ESSEX - Many local residents are eagerly anticipating the beginning of ferry service at the site of the recently closed Champlain Bridge, but some fear a more northerly crossing may suffer as a result.
The Vermont Agency of Transportation is currently in negotiations with Lake Champlain Transportation (LCT), operators of year-round ferries on the lake, for ferry service between Crown Point and Chimney Point, Vt.
LCT Operations Manager Heather Stewart said the company, owned by Ray Pecor, III, still has yet to decide how it will manage ferry service at the new docks, which are still under construction.
"We're still formulating what we need to do," said Stewart, noting the company is waiting to see the directives that are handed down from officials on both sides of the lake. "We don't know what they will request for ferries."
Stewart said the likely scenario would be to send two of LCT's five icebreaking ferries to serve the Crown Point crossing. The other three would remain in service at the Plattsburgh-Grand Isle crossing.
If that is done, LCT would likely put the ferry boat Adirondack into service as the lone ferry at the Essex-Charlotte crossing, said Stewart, but the boat, which was built in 1913, has a riveted hull that is not suitable for operation in ice conditions. It has traditionally served LCT's Port Kent-Burlington crossing, which closes from mid-October through May.
In the meantime, Stewart said, LCT is already making plans to expand the Essex-Charlotte crossing to 24-hour service, effective Dec. 28, in order to serve commuters who work late shifts. Currently, the latest ferry leaves Essex at 9:30 p.m.
"We've hired a lot of new deckhands and dock masters, and we're trying to get them trained to keep those hours open," said Stewart. "That's been our focus right now."
Some people in and around Essex are concerned, however, that the Essex-Charlotte crossing may have to close if there are no icebreaker ferries left there to operate.
Willsboro resident Rebecca Palmer said she contacted Stewart earlier this month after hearing about the possibility of the ferry closing. She has since been passing out flyers to ferry commuters urging them to contact their local and state officials.
"I applaud Lake Champlain Transportation for really stepping up to the plate when the bridge closed," said Palmer. "What I don't feel Lake Champlain Transportation has done well is being a good steward of communication. They could have done a better job of communicating with residents about what is happening."
LCT has traditionally limited its service to one ferry at the Essex-Charlotte crossing from late December through early April, but without an icebreaker ferry there, the crossing would likely have to close during much of that time.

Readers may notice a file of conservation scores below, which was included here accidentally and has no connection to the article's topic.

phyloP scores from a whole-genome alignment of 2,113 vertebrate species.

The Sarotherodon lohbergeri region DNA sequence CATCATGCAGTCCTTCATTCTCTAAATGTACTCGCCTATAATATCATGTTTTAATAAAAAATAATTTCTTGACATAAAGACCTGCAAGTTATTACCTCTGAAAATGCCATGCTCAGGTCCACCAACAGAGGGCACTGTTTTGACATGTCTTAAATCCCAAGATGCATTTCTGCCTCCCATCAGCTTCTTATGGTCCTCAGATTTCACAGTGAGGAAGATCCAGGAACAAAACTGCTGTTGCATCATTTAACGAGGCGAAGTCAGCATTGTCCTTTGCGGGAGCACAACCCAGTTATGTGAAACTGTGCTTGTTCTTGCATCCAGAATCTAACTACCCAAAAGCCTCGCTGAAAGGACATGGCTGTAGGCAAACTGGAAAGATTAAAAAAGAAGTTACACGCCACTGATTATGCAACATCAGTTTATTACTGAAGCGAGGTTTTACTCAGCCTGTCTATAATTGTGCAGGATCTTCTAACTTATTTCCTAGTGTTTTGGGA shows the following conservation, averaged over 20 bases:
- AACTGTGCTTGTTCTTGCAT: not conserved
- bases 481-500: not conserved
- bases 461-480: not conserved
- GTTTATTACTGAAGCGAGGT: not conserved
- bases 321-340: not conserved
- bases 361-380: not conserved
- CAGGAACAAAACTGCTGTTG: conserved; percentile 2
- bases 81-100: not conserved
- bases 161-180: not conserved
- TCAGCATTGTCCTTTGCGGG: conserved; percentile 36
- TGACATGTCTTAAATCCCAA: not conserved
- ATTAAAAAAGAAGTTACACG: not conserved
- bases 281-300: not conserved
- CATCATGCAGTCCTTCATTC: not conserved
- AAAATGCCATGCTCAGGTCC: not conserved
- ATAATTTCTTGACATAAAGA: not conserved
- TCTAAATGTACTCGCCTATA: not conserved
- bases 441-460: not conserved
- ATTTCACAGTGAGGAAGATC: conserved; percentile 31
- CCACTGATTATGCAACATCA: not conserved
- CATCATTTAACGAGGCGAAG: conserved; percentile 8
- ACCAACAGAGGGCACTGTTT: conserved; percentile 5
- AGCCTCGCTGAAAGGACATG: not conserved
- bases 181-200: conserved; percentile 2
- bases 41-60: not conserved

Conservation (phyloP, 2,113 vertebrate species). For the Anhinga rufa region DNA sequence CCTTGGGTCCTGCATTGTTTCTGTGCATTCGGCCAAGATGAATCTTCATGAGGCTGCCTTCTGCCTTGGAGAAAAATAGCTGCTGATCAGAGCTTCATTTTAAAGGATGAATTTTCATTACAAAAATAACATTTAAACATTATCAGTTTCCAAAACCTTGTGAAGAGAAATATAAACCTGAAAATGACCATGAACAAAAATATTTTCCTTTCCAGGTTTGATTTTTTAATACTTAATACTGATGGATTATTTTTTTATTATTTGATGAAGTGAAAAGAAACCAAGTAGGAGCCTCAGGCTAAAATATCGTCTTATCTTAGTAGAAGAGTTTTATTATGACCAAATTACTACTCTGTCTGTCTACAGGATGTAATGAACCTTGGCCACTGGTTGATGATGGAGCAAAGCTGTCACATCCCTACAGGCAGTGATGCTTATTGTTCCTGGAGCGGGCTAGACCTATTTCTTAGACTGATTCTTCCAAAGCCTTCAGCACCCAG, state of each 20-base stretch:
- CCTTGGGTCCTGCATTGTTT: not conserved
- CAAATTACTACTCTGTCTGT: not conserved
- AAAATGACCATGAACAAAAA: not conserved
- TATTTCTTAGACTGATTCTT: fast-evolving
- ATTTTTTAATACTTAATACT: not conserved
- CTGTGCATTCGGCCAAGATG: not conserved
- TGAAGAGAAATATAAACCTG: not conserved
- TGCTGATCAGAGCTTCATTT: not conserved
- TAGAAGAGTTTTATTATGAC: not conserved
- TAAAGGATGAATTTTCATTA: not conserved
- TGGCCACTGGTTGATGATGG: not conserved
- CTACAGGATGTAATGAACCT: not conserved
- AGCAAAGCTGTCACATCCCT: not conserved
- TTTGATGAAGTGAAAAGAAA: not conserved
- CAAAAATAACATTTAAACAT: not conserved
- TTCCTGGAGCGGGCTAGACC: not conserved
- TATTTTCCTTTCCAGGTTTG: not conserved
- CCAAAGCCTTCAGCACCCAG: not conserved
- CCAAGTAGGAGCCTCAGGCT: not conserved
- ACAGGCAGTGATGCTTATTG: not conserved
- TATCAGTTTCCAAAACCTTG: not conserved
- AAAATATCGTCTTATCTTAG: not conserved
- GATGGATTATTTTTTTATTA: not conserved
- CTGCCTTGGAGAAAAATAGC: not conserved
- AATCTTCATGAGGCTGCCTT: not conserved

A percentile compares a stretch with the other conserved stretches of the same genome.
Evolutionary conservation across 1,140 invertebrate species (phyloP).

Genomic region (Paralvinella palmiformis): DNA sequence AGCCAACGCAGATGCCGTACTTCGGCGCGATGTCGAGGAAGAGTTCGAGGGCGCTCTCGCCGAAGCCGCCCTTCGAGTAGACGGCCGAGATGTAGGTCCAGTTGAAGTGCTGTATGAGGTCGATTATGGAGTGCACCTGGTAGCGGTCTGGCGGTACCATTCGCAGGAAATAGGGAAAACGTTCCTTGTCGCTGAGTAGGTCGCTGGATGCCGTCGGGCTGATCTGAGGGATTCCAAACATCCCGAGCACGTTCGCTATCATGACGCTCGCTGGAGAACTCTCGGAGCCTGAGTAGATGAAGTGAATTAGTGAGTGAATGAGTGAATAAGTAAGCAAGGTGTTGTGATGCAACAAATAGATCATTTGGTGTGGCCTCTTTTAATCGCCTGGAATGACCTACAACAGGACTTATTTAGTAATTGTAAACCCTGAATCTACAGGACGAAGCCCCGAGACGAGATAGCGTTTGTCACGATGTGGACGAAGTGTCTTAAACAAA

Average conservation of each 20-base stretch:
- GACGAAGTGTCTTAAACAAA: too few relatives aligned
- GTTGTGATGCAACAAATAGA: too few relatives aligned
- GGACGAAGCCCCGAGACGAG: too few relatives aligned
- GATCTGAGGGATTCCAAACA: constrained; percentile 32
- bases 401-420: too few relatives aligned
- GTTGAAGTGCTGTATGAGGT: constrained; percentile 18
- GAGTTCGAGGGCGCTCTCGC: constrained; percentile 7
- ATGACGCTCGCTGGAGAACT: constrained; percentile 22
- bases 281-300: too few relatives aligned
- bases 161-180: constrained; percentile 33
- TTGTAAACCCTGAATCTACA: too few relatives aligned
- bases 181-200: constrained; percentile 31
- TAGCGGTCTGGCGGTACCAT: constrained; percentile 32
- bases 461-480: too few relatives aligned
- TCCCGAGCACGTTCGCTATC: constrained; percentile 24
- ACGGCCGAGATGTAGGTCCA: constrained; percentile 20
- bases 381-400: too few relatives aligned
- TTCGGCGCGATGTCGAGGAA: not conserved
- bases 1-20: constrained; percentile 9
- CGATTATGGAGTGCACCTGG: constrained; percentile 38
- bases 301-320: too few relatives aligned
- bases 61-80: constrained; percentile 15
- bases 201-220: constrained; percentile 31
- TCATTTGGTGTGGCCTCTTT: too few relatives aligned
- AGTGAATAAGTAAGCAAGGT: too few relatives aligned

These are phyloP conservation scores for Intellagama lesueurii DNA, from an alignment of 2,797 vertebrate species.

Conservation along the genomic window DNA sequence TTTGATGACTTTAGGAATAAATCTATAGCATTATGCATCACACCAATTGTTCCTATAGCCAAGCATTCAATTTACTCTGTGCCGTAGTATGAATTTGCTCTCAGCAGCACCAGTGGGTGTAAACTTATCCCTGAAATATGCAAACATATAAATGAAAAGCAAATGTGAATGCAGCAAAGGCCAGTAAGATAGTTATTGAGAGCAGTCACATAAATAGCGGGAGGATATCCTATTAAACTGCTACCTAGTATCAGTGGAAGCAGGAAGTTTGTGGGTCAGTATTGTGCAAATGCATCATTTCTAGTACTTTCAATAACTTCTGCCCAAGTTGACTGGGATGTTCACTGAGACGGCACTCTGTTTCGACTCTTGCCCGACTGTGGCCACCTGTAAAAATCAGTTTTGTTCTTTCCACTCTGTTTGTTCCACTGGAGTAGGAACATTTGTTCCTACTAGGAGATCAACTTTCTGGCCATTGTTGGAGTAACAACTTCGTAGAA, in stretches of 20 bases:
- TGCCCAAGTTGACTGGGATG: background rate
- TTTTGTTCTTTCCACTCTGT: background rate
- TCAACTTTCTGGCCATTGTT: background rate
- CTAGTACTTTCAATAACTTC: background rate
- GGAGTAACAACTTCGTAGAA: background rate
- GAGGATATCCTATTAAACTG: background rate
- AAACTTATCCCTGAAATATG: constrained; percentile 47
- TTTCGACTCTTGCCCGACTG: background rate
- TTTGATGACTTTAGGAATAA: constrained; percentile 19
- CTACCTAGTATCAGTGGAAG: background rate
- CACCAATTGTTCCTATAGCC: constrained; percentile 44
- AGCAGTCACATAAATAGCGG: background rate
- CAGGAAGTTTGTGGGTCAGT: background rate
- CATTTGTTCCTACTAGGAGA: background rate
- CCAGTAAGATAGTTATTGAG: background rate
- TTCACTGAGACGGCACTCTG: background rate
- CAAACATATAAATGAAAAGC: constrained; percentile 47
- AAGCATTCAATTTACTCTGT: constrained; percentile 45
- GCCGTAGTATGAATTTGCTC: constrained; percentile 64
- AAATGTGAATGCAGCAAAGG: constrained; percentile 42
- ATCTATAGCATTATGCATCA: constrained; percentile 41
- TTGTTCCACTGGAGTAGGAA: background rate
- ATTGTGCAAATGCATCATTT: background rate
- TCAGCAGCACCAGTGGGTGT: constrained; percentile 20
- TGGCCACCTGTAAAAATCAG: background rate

"Basically, what happens is that Essex is going to be a prisoner of Mother Nature," said Palmer, noting that some people may have to travel an extra 90 miles or more on wintery roads as a detour for their daily commute or regular medical appointments.
Stewart said the Crown Point crossing is anticipated to handle roughly 3,500 cars per day. The Essex-Charlotte ferry carries only 100 cars per day during the winter months. However, she said, ridership on the ferry has more than doubled since the bridge's closing.
New York Assemblywoman Teresa Sayward said LCT has been communicating with her office, VTrans, and the state Department of Transportation to find a solution.
"I have visited Vermont officials and expressed my interest in keeping the Essex crossing open as well as providing coverage at Crown Point," said Sayward, "and everyone is trying to work toward that end."
One of the major issues is weather, said Sayward, noting that LCT has much more flexibility if a contract is approved before the lake ices over. Also, any new boats brought in for use as ferries have to be a specific size to fit the docks.
"The canal is shut down for the winter, so even if a [new] ferry was available, it would have to be dismantled at Whitehall and put back together to get it up to Lake Champlain," Sayward explained. "This could take months."
Palmer noted that LCT can't be blamed for the shortage of winter-worthy ferries.
"Trey Pecor's hands are really tied," she said, "he only has as many boats as he has."
LCT has already taken to ordering a new ferry, said Stewart, which will be built in Florida and delivered in October 2010.
Until then, ferry riders can go to www.ferries.com to sign up for alerts and updates through either e-mails or cell phone texts.